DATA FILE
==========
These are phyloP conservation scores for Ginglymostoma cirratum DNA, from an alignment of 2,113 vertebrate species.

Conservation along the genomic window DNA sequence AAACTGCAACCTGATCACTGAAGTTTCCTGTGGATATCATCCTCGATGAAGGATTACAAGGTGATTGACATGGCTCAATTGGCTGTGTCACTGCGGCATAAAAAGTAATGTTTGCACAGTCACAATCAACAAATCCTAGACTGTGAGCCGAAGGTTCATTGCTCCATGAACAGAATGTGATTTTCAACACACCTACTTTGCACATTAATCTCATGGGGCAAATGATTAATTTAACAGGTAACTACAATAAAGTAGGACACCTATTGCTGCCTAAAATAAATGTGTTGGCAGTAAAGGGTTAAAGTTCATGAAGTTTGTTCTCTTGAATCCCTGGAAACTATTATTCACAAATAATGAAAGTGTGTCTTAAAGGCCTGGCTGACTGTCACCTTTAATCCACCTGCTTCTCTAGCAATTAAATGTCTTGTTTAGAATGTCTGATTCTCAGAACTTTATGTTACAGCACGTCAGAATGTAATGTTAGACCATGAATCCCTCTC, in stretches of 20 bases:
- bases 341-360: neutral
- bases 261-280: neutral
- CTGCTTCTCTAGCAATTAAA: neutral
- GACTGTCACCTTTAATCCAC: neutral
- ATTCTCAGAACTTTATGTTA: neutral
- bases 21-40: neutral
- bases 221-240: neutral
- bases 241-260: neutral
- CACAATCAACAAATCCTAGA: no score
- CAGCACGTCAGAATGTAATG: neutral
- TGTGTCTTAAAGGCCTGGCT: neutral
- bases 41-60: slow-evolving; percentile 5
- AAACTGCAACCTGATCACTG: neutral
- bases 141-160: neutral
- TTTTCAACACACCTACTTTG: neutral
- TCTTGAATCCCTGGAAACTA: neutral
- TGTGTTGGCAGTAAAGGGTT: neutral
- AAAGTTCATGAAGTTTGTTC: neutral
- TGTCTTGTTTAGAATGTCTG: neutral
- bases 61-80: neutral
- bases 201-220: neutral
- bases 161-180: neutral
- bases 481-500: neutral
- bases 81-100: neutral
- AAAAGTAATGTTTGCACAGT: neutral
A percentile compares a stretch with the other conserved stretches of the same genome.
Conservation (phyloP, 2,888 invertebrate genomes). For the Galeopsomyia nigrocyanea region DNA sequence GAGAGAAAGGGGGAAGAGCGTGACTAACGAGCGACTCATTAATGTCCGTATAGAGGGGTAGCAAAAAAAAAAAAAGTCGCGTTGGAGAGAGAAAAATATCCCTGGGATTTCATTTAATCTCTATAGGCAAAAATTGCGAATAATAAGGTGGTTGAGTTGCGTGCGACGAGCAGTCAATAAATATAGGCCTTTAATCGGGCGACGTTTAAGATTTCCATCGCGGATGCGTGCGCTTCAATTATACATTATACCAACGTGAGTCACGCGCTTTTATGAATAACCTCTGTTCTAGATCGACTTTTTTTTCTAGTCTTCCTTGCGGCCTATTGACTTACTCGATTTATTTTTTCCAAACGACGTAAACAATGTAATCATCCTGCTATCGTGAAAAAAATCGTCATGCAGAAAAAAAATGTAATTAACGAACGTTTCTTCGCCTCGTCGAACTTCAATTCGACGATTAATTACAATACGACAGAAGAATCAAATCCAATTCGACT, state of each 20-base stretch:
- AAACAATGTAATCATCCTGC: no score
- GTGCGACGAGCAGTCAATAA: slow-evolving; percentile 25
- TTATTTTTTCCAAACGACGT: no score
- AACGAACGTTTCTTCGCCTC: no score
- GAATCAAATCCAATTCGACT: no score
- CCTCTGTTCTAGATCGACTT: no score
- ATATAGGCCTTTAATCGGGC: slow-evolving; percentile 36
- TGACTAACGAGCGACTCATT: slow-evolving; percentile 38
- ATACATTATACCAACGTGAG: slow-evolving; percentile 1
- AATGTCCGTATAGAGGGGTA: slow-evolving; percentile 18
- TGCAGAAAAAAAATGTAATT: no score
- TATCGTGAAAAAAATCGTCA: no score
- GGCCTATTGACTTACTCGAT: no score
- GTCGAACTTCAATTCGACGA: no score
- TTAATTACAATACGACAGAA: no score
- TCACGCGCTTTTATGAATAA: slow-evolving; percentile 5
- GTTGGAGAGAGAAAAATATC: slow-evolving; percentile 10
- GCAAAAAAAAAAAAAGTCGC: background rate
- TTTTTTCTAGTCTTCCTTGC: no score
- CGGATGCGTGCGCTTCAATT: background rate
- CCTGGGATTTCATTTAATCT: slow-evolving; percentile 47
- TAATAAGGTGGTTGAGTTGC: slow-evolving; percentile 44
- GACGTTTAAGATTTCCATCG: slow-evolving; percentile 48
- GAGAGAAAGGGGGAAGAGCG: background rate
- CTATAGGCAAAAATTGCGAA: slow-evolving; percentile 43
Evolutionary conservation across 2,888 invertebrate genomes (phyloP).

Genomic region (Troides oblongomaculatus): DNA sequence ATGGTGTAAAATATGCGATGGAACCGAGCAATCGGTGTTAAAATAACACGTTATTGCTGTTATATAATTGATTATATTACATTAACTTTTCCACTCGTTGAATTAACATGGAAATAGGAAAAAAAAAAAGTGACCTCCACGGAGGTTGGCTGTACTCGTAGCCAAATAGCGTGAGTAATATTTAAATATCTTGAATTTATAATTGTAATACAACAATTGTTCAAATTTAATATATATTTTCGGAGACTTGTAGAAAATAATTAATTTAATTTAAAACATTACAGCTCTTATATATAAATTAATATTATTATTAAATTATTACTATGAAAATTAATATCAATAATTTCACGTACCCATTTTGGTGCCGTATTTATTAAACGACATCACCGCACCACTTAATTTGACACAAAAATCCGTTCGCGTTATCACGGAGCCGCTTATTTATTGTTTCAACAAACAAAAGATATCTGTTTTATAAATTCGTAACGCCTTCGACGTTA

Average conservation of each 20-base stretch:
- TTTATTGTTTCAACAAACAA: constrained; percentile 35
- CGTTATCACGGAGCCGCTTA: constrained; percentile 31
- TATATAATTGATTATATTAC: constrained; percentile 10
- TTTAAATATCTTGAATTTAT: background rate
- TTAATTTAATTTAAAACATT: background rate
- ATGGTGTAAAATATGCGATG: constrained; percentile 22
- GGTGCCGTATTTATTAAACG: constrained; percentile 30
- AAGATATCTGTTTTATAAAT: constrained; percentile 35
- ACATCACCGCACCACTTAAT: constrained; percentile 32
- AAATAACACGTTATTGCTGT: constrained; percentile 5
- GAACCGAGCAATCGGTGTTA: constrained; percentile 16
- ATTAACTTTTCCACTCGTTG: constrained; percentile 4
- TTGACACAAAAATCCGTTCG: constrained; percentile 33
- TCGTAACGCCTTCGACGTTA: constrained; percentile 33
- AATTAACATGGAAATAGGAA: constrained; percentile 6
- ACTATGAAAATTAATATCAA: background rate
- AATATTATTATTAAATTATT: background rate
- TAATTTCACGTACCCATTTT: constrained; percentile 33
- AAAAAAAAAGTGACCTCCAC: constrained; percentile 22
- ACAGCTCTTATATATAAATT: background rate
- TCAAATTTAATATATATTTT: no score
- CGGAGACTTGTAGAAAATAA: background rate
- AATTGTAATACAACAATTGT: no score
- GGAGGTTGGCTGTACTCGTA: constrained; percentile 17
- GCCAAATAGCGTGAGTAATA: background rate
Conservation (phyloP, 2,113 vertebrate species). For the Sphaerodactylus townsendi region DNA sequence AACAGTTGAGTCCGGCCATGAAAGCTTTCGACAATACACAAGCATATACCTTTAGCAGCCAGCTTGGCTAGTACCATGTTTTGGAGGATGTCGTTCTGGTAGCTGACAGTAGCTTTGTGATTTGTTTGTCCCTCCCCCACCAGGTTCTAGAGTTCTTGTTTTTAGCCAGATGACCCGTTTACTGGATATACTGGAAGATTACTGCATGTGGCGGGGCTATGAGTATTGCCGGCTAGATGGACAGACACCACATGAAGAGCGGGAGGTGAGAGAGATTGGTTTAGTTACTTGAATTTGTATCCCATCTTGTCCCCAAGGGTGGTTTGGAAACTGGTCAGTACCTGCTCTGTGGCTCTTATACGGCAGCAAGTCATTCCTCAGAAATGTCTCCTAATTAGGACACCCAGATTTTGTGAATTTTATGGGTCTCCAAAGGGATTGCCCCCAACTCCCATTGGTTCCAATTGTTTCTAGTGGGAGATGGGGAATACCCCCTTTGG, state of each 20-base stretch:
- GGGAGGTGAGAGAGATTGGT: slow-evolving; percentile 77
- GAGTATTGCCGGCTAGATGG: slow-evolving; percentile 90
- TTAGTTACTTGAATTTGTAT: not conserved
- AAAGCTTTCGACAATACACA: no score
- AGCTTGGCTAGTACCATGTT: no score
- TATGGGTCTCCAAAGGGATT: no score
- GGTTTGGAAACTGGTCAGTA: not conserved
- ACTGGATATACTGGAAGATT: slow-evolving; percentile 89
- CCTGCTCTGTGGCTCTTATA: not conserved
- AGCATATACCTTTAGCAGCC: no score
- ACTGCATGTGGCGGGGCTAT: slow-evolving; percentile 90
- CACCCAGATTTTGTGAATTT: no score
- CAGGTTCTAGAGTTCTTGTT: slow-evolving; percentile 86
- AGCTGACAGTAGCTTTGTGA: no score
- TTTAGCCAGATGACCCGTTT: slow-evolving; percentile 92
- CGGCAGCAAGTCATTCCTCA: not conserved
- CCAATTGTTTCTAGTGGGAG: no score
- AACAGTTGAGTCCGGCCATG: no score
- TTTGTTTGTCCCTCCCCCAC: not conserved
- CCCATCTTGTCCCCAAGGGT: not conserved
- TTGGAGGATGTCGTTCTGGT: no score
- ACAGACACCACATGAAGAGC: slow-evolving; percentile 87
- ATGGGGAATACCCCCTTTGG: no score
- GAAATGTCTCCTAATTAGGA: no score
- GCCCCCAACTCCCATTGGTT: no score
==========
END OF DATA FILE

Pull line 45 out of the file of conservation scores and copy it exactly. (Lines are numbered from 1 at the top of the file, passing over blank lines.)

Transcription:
- TCACGCGCTTTTATGAATAA: slow-evolving; percentile 5